The four of us, scattered across the world, have been catching up via group messages that have reminded me how easy and important it is to spread love. Why be detatched and aloof, as I fear I can be sometimes? Why be afraid of being only human? Remember the good times, the good people, and the music that you feel way down in your bones. It isn’t so hard after all.

That’s all I got today, folks. So, in true Moroccan fashion (Moroccans love Bob Marley, it’s kind of hilarious. Every live band in any bar in this entire country knows at least one Bob Marley song), I leave you with this song.



Keep faith, spread love.






You know, sometimes I have to remind myself that I’m not an island, and that people actually read/enjoy this blog because human experiences are nearly always shared. Also, sometimes I wonder if this entire blog is me just writing sappy girly dear-diary posts, because for some godforsaken reason I feel the need to share my feelings publicly on the Internet. Am I actually just some monstrous sentimentality-machine?! WHY CAN’T I ALWAYS BE WITTY?!?!?!


Olivia and the Thief

Last night, Olivia, Rose, and a couple Moroccan host brothers and I hung out. We went to coffee and watched Moroccan Boys chain smoke their way through an entire pack of cigarettes, shoe-shopped our way through the medina, visited the ocean, and then parted ways for a bit: Moroccan Boys to coffee with other Moroccan Boys (probably at a man-café), American girls off to find dinner and maybe a bottle of wine.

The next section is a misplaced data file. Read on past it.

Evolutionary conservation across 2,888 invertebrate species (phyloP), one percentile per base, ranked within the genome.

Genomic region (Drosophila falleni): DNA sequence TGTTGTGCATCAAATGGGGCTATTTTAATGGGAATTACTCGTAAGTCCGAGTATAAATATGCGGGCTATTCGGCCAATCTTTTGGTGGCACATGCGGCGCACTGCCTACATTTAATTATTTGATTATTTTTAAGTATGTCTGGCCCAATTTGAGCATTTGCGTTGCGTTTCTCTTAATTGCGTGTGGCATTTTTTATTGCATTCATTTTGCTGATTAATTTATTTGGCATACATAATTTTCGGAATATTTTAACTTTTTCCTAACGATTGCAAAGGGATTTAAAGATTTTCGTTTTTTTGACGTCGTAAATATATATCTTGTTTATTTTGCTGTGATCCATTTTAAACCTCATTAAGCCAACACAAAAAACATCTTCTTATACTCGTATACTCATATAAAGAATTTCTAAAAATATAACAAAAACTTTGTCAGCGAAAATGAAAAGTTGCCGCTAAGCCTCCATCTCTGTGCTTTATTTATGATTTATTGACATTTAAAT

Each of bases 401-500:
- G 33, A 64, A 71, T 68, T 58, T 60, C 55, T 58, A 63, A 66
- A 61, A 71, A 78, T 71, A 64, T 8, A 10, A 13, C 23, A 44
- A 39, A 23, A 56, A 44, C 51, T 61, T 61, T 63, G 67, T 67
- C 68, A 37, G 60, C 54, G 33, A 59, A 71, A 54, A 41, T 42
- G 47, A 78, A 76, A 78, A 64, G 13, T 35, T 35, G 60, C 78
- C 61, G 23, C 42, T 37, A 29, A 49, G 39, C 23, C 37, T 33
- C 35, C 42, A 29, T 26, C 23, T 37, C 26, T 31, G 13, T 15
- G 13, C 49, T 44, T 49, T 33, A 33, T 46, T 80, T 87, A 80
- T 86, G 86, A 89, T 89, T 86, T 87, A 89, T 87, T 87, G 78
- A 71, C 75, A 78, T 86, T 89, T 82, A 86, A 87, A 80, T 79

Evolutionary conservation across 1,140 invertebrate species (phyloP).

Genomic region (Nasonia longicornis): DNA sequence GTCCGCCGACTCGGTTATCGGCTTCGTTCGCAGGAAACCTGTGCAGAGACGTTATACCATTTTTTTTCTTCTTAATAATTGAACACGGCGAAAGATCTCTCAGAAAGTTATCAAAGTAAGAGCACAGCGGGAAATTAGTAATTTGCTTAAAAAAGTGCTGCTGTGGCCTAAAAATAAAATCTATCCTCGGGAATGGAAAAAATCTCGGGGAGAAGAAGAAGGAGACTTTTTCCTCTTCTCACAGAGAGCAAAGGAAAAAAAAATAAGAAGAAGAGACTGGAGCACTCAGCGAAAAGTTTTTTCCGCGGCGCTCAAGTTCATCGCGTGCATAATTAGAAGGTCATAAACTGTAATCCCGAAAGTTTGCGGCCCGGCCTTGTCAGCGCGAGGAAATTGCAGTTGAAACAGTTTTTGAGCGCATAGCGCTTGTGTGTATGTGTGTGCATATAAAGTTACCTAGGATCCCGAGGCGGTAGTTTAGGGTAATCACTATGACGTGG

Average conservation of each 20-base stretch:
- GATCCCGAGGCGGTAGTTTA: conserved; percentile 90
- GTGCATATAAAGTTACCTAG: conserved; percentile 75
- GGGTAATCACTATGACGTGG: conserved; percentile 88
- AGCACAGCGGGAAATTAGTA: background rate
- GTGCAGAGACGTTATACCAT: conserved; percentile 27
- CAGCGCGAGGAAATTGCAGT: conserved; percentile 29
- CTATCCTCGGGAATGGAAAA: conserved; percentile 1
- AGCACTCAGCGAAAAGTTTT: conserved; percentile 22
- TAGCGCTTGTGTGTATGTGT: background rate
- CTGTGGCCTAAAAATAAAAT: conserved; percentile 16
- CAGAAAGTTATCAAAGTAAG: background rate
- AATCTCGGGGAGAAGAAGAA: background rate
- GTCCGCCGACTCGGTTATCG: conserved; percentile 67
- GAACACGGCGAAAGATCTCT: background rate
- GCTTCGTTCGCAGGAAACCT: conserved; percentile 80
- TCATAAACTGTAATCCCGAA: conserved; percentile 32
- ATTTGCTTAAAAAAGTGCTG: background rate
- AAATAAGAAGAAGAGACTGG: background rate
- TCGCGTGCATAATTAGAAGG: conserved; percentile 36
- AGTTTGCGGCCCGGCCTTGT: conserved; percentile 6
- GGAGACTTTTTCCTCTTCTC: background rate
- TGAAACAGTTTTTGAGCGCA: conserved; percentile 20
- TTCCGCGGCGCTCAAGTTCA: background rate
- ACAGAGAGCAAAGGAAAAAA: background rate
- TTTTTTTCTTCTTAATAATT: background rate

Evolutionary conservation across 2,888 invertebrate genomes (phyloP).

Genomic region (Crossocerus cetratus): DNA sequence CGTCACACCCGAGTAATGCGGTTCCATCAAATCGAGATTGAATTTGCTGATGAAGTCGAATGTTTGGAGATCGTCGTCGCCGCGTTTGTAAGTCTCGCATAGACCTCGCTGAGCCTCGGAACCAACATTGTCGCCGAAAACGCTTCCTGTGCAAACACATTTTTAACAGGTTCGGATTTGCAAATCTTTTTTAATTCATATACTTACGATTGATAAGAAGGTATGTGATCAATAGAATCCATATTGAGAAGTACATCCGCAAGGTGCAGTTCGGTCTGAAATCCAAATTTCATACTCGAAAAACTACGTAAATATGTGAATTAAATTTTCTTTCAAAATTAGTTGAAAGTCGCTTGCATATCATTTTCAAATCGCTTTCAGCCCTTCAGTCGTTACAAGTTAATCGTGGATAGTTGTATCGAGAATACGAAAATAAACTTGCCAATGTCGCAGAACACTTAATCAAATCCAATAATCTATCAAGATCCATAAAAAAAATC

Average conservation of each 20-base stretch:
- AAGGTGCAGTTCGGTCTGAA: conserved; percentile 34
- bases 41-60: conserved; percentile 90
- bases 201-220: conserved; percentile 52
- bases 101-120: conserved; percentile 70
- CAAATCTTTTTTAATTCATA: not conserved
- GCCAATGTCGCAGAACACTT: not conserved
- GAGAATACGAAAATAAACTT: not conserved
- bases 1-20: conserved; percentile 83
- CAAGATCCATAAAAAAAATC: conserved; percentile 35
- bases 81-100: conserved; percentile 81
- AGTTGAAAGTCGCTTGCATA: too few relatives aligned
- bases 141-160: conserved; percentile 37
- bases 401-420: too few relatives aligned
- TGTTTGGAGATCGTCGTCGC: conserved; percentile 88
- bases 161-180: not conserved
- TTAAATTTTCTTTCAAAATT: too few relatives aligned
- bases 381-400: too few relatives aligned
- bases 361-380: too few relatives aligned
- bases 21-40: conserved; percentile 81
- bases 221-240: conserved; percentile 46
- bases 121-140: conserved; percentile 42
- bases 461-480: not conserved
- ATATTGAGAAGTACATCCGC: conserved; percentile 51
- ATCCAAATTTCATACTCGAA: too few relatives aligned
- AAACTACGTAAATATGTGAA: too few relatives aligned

On our way back through the very, very crowded souk, a man (typical skinny, mid-20s Moroccan dude, probably wearing a pair of tight acid-wash jeans) ran into Olivia going the other way. I was walking closely behind her and saw the whole thing; it was a classic medina collision, seen it a million times before, and I never thought twice about ’em. She had barely passed him when suddenly, she whirled around as the two jerked to a stop—holding hands?! For a moment, I didn’t understand why, and then I spotted what held them together: Olivia’s wallet, clenched in both fists. During the split second in which I realized what was happening, I looked up into his eyes, full in the face, and received what can only be described as an extremely shocked death glare. Olivia wrenched her wallet out of his hand, to the varied exclamations of the Moroccan onlookers (also barely realizing what was going on), and he booked it out of there. We kept walking.

Then we began to understand what had just transpired. You just took your wallet back from a pickpocketer! YOU ARE SUCH A BADASS! WHAAAAAAAAT THE EEEEEFFFFFFFFF JUST HAPPENNNNNNNED?!?!! HOLY SHIT HOLY SHIT WHAT?! WUT. OLIVIA IS A TOTAL BOSS. YOU JUST DESTROYED A PICKPOCKETER. GIRL.

So, kids, keep your hands on your valuables if they’re in your pockets. Zip up your bags. Clip’em. Velcro ’em. I checked for my coin purse (funny joke, I have about 3.20dh in there anyway) just afterwards, and was relieved to find it still there. I tightened the straps on my trusty rusty hipster timbuk2 bag that I found for 6 dollars at Value Village, and continued to marvel over Olivia’s catlike reactions and nerves of steel.